Pregnancy and keeping fit
Being fit means different things to different people. Some need to be able to run a marathon or play competitive netball to feel truly fit. For others, fitness means they can physically do all that they need or want to do without discomfort.
When you are pregnant this does not change—different women will have different expectations. For this reason there are few hard and fast rules about what exercise you can and cannot do, or what level of fitness you must have when you are pregnant. What is safe and appropriate for one woman may not be for another.
Some pregnant women will need to take special care and should discuss with their doctor how they plan to exercise.
Pregnant women who should take special care when exercising:
- women who have a history of miscarriage;
- women who have heart disease or diabetes;
- women who have cervical incompetence (when the cervix dilates in the second stage of pregnancy); and
- women who are having more than one baby at the same time.
Exercise regularly and within your comfort zone
When you are pregnant it is wise always to exercise within your comfort zone or ability. For instance, if you have been running on a regular basis it is generally fine to continue when you become pregnant until it becomes too uncomfortable. If you have not been a regular runner, during pregnancy is not a good time to take it up.
It is also much better to exercise on a regular, daily basis rather than to do so intermittently. When your body is stressed by strenuous and unaccustomed exercise the placenta cannot deliver food and oxygen to your baby efficiently.
Be wise when you exercise
Use common sense when you are planning exercise during pregnancy. Do not stress your body by exercising in very hot or cold weather. Drink plenty of fluids before and afterwards, and remember to do a gentle warm-up and down. Do not exercise if you are unwell, especially if you have a fever.
What type of exercise is not advised in pregnancy?
As your ligaments (a tough band of tissue which links 2 bones together) relax during pregnancy you are especially vulnerable to injury. Sports which use rapid direction changes (such as squash or netball) or hard, repetitious movements (such as some types of aerobics) should be played with care. Scuba diving, body contact sports and high altitude climbing should be avoided.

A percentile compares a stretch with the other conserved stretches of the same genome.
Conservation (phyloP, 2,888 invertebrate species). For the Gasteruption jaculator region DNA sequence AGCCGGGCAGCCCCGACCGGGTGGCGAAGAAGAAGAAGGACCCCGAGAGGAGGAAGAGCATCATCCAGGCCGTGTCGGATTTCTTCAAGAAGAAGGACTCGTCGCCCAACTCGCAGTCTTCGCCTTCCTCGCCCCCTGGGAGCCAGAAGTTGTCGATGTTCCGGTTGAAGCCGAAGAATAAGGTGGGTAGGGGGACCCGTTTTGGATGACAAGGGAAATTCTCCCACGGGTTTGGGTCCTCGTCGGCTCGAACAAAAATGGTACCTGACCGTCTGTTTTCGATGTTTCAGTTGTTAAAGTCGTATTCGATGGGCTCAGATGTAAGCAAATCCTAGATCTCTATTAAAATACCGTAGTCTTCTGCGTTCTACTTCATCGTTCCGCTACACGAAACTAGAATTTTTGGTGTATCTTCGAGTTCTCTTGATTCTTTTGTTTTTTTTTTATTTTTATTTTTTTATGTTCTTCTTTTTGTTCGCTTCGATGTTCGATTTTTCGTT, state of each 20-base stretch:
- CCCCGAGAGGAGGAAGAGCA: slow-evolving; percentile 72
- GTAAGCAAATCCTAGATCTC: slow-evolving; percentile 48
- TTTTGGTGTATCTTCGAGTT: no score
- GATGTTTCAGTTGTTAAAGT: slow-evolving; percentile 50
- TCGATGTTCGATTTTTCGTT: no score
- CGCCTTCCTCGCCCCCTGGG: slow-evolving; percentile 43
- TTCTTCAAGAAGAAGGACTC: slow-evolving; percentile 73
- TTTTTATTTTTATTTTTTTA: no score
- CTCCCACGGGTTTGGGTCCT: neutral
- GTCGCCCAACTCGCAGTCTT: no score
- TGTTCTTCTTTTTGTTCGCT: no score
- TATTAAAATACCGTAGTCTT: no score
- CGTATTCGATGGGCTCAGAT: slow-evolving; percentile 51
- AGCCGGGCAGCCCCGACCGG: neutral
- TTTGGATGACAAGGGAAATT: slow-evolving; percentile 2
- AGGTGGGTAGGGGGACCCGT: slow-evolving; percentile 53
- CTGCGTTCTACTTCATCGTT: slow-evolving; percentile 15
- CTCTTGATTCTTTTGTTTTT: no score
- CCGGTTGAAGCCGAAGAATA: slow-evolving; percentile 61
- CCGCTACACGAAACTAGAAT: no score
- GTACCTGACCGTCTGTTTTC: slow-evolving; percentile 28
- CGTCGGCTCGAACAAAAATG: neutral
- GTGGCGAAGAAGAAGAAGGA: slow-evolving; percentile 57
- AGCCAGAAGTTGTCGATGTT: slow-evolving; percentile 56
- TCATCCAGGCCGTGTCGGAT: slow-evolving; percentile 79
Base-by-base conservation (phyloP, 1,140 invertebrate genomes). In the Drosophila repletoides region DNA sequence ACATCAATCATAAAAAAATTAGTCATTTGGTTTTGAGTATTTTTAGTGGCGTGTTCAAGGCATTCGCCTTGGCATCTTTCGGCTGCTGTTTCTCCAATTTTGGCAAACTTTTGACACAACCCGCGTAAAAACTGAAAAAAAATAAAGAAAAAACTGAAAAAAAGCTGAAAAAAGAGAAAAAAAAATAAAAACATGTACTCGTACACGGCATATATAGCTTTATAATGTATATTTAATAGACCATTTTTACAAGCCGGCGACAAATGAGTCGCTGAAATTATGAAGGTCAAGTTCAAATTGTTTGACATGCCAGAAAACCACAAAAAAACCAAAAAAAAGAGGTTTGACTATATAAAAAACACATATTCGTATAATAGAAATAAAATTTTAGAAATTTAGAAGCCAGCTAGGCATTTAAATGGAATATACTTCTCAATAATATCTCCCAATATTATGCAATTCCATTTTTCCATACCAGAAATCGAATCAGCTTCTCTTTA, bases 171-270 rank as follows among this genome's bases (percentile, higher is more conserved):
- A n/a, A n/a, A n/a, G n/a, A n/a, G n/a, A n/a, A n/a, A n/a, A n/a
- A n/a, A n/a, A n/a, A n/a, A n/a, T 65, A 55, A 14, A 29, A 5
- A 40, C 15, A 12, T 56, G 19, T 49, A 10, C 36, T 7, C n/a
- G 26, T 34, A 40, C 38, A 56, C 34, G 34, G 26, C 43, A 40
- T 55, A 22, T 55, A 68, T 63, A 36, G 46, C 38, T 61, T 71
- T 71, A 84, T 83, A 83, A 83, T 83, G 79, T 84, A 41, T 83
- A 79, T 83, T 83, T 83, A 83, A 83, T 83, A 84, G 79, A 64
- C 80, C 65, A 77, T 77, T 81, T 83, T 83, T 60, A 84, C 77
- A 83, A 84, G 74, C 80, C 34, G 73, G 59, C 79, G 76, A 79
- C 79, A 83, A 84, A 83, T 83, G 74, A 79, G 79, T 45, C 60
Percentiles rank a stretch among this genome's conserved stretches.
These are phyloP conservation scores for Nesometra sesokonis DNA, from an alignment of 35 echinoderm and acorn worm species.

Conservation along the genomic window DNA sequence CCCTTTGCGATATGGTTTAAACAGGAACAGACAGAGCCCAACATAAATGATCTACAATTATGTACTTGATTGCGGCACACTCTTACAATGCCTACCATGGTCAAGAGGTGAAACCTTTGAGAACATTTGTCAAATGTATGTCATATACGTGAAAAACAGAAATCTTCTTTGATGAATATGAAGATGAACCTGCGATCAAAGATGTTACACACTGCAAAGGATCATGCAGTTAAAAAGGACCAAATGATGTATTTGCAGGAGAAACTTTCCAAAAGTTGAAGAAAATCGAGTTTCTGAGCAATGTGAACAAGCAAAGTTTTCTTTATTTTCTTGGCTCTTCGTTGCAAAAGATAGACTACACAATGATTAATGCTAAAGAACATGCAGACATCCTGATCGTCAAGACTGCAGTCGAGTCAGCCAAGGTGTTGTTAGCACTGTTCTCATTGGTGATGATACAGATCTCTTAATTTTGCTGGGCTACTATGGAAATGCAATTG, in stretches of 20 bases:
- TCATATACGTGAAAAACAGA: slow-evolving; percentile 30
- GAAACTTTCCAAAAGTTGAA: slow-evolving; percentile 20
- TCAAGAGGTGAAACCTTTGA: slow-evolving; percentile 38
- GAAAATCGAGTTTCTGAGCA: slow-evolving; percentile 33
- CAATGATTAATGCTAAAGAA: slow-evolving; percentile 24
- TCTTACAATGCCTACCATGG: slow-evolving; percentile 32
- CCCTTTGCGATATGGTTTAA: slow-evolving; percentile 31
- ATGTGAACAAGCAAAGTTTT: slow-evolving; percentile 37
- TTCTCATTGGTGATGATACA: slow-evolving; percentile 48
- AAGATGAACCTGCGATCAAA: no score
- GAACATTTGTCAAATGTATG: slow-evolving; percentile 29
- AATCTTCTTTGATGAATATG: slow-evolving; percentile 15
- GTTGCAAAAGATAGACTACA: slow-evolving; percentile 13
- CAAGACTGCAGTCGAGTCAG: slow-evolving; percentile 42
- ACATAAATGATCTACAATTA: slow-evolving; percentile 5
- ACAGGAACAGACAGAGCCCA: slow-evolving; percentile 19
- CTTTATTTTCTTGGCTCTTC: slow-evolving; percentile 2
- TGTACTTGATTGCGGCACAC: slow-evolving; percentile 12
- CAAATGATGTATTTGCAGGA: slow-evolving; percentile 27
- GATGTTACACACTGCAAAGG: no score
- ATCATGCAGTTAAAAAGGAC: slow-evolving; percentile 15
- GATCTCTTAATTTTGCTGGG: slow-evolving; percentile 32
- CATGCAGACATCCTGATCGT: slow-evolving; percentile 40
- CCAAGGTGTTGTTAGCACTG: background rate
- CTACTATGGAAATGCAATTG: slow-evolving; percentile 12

What type of exercise should I consider if I have not been exercising at all?
If you have not been doing any regular exercise before pregnancy and would like to begin, walking is the cheapest, safest and most beneficial option. Try to walk for a least half an hour, 4 times a week. Walk slowly at first, building up the speed and distance as you get fitter. Another benefit of being a walker is that it is easy to continue once the baby is born. Most babies enjoy being walked in a stroller or back-pack, and you may find it is a good way to keep you both content.
Swimming is also ideal in pregnancy, especially late pregnancy. The weightlessness that is experienced when you are swimming is relaxing as well as energising. Some pools also offer aqua-aerobic classes that are low-impact and can be fun.
Women can usually attend special exercise classes for pregnant women (check out your local community centre, fitness centre, swimming pool or women's centre for details). If there are no classes near you, a trained fitness instructor (with qualifications in either physiotherapy or accredited exercise physiology) can work with you to develop a series of exercises that you can do safely when you are pregnant.
Yoga is also a pleasant way to exercise when pregnant. As well as providing a gentle work-out, it teaches you how to control your breathing—a useful tool for coping with labour.
Pelvic floor muscle exercises
Exercising your pelvic floor muscles can help reduce the chances of developing problems with incontinence during and after pregnancy.
After the baby is born
Many people find that when they have children it becomes more difficult to find time to exercise. Although you may not be able to maintain the same level of fitness with a new baby or young children, make the effort to get out and at least walk around the block. Exercise is, in part, habit or routine and keeping the routine going will help ensure that you will participate in some type of exercise for life.
Last Reviewed: 31/01/2010
myDr. Adapted from original material sourced from MediMedia.
1. Australian Association for Exercise and Sport Science and the Dietitians Association of Australia. The collaboration of exercise physiologists and dietitians in chronic disease management (March 2008). Available at: http://www.daa.asn.au/files/Info%20for%20Professionals/Publications_and_Resources/PUB_AAESS_A4_Brochures_FINAL_for_website.pdf (accessed 2010, Feb 8)
2. Sports Medicine Australia Guidelines. Participation of the pregnant athlete in contact and collision sports. Available at: http://sma.org.au/wp-content/uploads/2009/05/torode.pdf
3. Mayo Clinic [website]. Pregnancy and exercise: baby let's move! (updated 2008, Jul 19). Available at http://www.mayoclinic.com/health/pregnancy-and-exercise/PR00096 (accessed 2010, Feb 8)
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